In reality, the Nickel Academy is a grotesque chamber of horrors where the sadistic staff beats and sexually abuses the students, corrupt officials and locals steal food and supplies, and any boy who resists is likely to disappear "out back." Stunned to find himself in such a vicious environment, Elwood tries to hold onto Dr. King's ringing assertion "Throw us in jail and we will still love you." His friend Turner thinks Elwood is worse than naive, that the world is crooked, and that the only way to survive is to scheme and avoid trouble.
The tension between Elwood's ideals and Turner's skepticism leads to a decision whose repercussions will echo down the decades. Formed in the crucible of the evils Jim Crow wrought, the boys' fates will be determined by what they endured at the Nickel Academy.
Based on the real story of a reform school in Florida that operated for one hundred and eleven years and warped the lives of thousands of children, The Nickel Boys is a devastating, driven narrative that showcases a great American novelist writing at the height of his powers.
April 9, 2020
Tears of Salt by Pietro Bartolo and Lidia Tilotta
—The internationally best-selling personal story of "the doctor on the front lines of the migrant crisis." (CNN)
Situated more than one hundred miles off Italy’s southern coast, the rocky island of Lampedusa has hit world headlines in recent years as the first port of call for hundreds of thousands of African and Middle Eastern refugees fleeing civil war and terrorism and hoping to make a new life in Europe. Dr. Pietro Bartolo, who runs the lone medical clinic on the island, has been caring for many of them―both the living and the dead―for a quarter century.
Tears of Salt is Dr. Bartolo’s moving account of his life and work set against one of the signal crises of our time. With quiet dignity and an unshakable moral center, he tells unforgettable tales of pain and hope, stories of those who didn’t make it and those who did. Tears of Salt is a lasting work of literature and an intimate portrait of a remarkable man whose inspiring message rings clear: "We can’t and we won’t be governed by our fears."
May 14, 2020
A Place at the Table by Susan Rebecca White
From Susan Rebecca White, award-winning author of A Soft Place to Land and Bound South, comes a breathtaking story of three richly nuanced outcasts whose paths converge in a chic Manhattan café as they realize they must give up everything they thought they knew to find a home at last.
Alice Stone is famous for the homemade southern cuisine she serves at Café Andres, a chic gathering place for New York’s cultural illuminati, and for her groundbreaking southern cookbook. But her past, on the other hand, is a mystery to all who know her. Upon Alice’s retirement, Bobby Banks, a young gay man ostracized by his family in Georgia, sets out to revive the aging café with his own brand of southern cooking while struggling with heartbreak like he’s never known. Meanwhile, seeking respite from the breakup of her marriage, wealthy divorcée Amelia Brighton finds solace in the company and food at Café Andres, until a family secret comes to light in the pages of Alice’s cookbook that threatens to upend her life.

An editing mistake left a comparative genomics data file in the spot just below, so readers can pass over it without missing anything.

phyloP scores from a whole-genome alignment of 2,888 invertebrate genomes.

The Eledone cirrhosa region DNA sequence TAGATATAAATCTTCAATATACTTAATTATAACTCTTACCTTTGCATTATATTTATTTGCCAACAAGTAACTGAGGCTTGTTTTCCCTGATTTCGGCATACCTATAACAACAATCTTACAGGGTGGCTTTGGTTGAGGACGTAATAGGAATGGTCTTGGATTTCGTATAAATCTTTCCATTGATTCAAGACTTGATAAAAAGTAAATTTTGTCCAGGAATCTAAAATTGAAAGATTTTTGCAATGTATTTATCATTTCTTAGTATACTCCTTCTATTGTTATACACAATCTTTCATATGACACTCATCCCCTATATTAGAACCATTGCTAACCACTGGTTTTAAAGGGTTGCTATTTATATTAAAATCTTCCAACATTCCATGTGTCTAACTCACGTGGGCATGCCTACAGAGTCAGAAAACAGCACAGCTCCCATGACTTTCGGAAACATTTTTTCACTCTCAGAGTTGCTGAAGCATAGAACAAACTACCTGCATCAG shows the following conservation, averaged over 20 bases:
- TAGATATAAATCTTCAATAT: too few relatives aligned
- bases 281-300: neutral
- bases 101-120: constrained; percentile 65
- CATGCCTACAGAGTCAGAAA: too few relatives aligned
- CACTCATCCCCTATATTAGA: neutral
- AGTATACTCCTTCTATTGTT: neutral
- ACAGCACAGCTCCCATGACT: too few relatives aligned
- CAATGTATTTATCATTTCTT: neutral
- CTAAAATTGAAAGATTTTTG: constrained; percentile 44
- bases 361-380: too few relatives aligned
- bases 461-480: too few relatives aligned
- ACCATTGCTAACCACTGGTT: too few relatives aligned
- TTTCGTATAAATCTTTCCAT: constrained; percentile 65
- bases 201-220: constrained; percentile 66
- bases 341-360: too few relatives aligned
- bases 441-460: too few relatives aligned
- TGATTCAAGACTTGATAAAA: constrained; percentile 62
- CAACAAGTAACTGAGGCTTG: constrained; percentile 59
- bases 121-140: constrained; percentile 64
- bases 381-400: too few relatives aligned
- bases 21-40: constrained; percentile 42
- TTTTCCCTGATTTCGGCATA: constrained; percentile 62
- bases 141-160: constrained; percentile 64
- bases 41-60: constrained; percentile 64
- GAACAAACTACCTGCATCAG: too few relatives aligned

In her most accomplished novel yet, Susan Rebecca White braids together the stories of these three unforgettable characters who must learn that when you embrace the thing that makes you different, you finally may become whole.
June 11, 2020
News of the World by Paulette Jiles
—Soon to be a Major Motion Picture Starring Tom Hanks
—National Book Award Finalist for Fiction
In the aftermath of the Civil War, an aging itinerant news reader agrees to transport a young captive of the Kiowa back to her people in this exquisitely rendered, morally complex, multilayered novel of historical fiction from the author of Enemy Women that explores the boundaries of family, responsibility, honor, and trust.
In the wake of the Civil War, Captain Jefferson Kyle Kidd travels through northern Texas, giving live readings from newspapers to paying audiences hungry for news of the world. An elderly widower who has lived through three wars and fought in two of them, the captain enjoys his rootless, solitary existence.
In Wichita Falls, he is offered a $50 gold piece to deliver a young orphan to her relatives in San Antonio. Four years earlier, a band of Kiowa raiders killed Johanna’s parents and sister; sparing the little girl, they raised her as one of their own. Recently rescued by the U.S. army, the ten-year-old has once again been torn away from the only home she knows.
Their 400-mile journey south through unsettled territory and unforgiving terrain proves difficult and at times dangerous. Johanna has forgotten the English language, tries to escape at every opportunity, throws away her shoes, and refuses to act “civilized.” Yet as the miles pass, the two lonely survivors tentatively begin to trust each other, forming a bond that marks the difference between life and death in this treacherous land.
Arriving in San Antonio, the reunion is neither happy nor welcome. The captain must hand Johanna over to an aunt and uncle she does not remember—strangers who regard her as an unwanted burden. A respectable man, Captain Kidd is faced with a terrible choice: abandon the girl to her fate or become—in the eyes of the law—a kidnapper himself. Exquisitely rendered and morally complex, News of the World is a brilliant work of historical fiction that explores the boundaries of family, responsibility, honor, and trust.